It’s February now, and chances are, most of us have long since let go of our resolutions for 2017. It’s such a familiar happenstance – you want to lose weight and get fit, so you start an exercise routine. You pat your back every day that you do it. One day, you fall ill or just have too much work to do. So, you skip exercise that day. Then, you skip another day and one more. And then, poof, exercising is out the window altogether. Why? Because we fall into the trap of thinking that it’s everything or nothing!
It is the greatest mistake of all to do nothing because you can only do a little…
Imagine a day when you have far too many errands to run and a lot to do on the professional front too. That day, you know you cannot make it to the 50-minute yoga class or the 45-minute bike ride. But, what stops you from taking a quick 15-minute jog? We stop ourselves. We fall into the trap of thinking that if we cannot do it fully, we cannot do it at all. It’s a perfectionism trap – it either has to be done perfectly, or it shouldn’t be done at all.
Those harsh, unrealistic promises we so often break
We often tend to slip from our goals or even resolutions because we tend to make very black and white promises to ourselves. It’s like when you drink too much at a party, wake up with the mother of all hangovers, and swear that you will never touch another drop of tipple for as long as you live, so help you God. How long does that last? A day or two, or maybe till the next weekend. You drink again, and it’s back to berating yourself and your ineffectual willpower.
The problem doesn’t lie in your willpower to begin with. It lies in making all-or-nothing promises to yourself and falling victim to this trap of thinking. Instead of harshly telling yourself to ban the drinks, make a promise to yourself that you will nurse each drink for at least 30 minutes and that you will not let more than three drinks pass down your throat. That’s a promise you can stick to, for sure.
Open your heart to shades of gray
The black-and-white trap of thinking is also very limiting. It makes you think of yourself as either someone successful or a loser. You are either worth something, or you’re worthless. The problem that arises has got to do with self-esteem. If you are feeling good, you might think too highly of yourself and have a gargantuan ego to match. And if you are in the doldrums, then your self-esteem takes a battering. With a thinking process like this, you tend to become judgmental too – labeling your friends, family and colleagues with the same “good” or “bad” definitions.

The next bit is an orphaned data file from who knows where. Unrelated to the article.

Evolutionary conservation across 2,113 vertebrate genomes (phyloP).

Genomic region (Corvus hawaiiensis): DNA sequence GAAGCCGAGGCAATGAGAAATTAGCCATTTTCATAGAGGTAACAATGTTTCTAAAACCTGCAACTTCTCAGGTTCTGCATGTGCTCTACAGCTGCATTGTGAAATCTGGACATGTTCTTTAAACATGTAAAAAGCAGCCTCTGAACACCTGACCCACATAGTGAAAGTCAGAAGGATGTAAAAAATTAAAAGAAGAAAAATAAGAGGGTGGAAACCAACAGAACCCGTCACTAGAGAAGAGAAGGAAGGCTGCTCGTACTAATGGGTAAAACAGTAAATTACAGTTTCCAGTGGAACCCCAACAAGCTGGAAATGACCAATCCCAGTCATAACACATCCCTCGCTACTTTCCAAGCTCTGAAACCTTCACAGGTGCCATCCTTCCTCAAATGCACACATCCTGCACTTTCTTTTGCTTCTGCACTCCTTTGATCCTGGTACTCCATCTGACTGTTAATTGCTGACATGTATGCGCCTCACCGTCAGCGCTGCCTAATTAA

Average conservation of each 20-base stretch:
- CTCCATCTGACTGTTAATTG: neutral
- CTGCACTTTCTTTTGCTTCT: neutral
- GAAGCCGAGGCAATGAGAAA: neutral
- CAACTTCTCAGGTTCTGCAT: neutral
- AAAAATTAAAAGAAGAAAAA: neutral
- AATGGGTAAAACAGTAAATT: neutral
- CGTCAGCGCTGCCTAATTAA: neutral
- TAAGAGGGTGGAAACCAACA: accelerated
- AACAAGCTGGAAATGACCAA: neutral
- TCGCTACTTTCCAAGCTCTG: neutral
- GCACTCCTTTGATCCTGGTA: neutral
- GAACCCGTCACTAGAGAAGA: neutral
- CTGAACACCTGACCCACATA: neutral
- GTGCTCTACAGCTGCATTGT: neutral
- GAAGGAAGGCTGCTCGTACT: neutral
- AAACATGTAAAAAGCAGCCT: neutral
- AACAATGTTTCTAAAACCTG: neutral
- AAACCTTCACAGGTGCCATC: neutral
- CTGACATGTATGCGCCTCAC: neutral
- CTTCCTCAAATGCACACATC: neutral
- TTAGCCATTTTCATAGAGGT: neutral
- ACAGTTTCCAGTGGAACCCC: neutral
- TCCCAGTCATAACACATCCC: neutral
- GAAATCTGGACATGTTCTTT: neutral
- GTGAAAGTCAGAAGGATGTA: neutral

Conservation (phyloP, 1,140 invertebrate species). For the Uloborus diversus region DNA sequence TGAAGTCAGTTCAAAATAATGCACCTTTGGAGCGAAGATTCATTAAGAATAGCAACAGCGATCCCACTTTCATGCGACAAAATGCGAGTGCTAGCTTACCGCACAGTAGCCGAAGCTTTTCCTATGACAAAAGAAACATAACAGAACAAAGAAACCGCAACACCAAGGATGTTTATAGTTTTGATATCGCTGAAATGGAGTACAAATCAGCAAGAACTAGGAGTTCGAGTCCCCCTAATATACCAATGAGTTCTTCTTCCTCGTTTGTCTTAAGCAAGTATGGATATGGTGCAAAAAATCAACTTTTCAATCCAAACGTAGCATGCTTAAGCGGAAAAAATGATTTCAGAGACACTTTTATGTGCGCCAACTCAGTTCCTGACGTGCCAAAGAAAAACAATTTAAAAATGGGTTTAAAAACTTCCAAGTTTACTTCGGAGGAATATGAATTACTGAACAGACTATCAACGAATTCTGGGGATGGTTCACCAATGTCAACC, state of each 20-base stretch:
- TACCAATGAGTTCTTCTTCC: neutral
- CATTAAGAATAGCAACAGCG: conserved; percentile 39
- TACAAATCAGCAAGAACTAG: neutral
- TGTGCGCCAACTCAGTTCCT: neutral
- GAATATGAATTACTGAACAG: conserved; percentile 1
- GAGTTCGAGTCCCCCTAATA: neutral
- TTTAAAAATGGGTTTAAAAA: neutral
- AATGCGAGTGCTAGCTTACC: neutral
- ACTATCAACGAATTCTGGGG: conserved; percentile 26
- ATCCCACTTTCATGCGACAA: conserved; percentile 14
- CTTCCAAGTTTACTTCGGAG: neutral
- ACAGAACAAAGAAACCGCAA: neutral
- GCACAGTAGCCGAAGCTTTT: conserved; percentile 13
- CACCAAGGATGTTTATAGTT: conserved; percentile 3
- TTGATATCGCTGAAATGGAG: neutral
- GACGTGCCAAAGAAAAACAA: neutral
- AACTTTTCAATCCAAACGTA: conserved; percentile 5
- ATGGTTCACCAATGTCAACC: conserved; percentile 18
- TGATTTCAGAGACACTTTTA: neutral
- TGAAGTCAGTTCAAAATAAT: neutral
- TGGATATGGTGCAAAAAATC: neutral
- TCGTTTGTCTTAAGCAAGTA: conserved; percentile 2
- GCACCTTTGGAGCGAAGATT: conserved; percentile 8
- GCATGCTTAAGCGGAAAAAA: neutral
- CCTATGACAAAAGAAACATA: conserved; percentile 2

In turn, thinking like this makes you an anxious, somewhat depressed person who has low self-worth. A better way to deal with this is to expand your thoughts and open your mind and heart. You cannot just be good or bad. Everyone is a mixture of good and bad, and most of us are aiming to be more “good” and less “bad.”
Step out of the black-and-white trap of thinking
Black-and-white thinking makes us prejudicial and makes us look at everything with a jaundiced eye. It literally closes the open doors in our lives and ruins personal and professional relationships when we are too busy measuring and labeling people to realize their worth.
This is also one of the main reasons we simply give up on something the moment we slip up on it. We become immersed in the need for a perfect outcome, forgetting that life often lies in the journey to a goal. All we need to remember is that life is negotiable – it always allows for U-turns!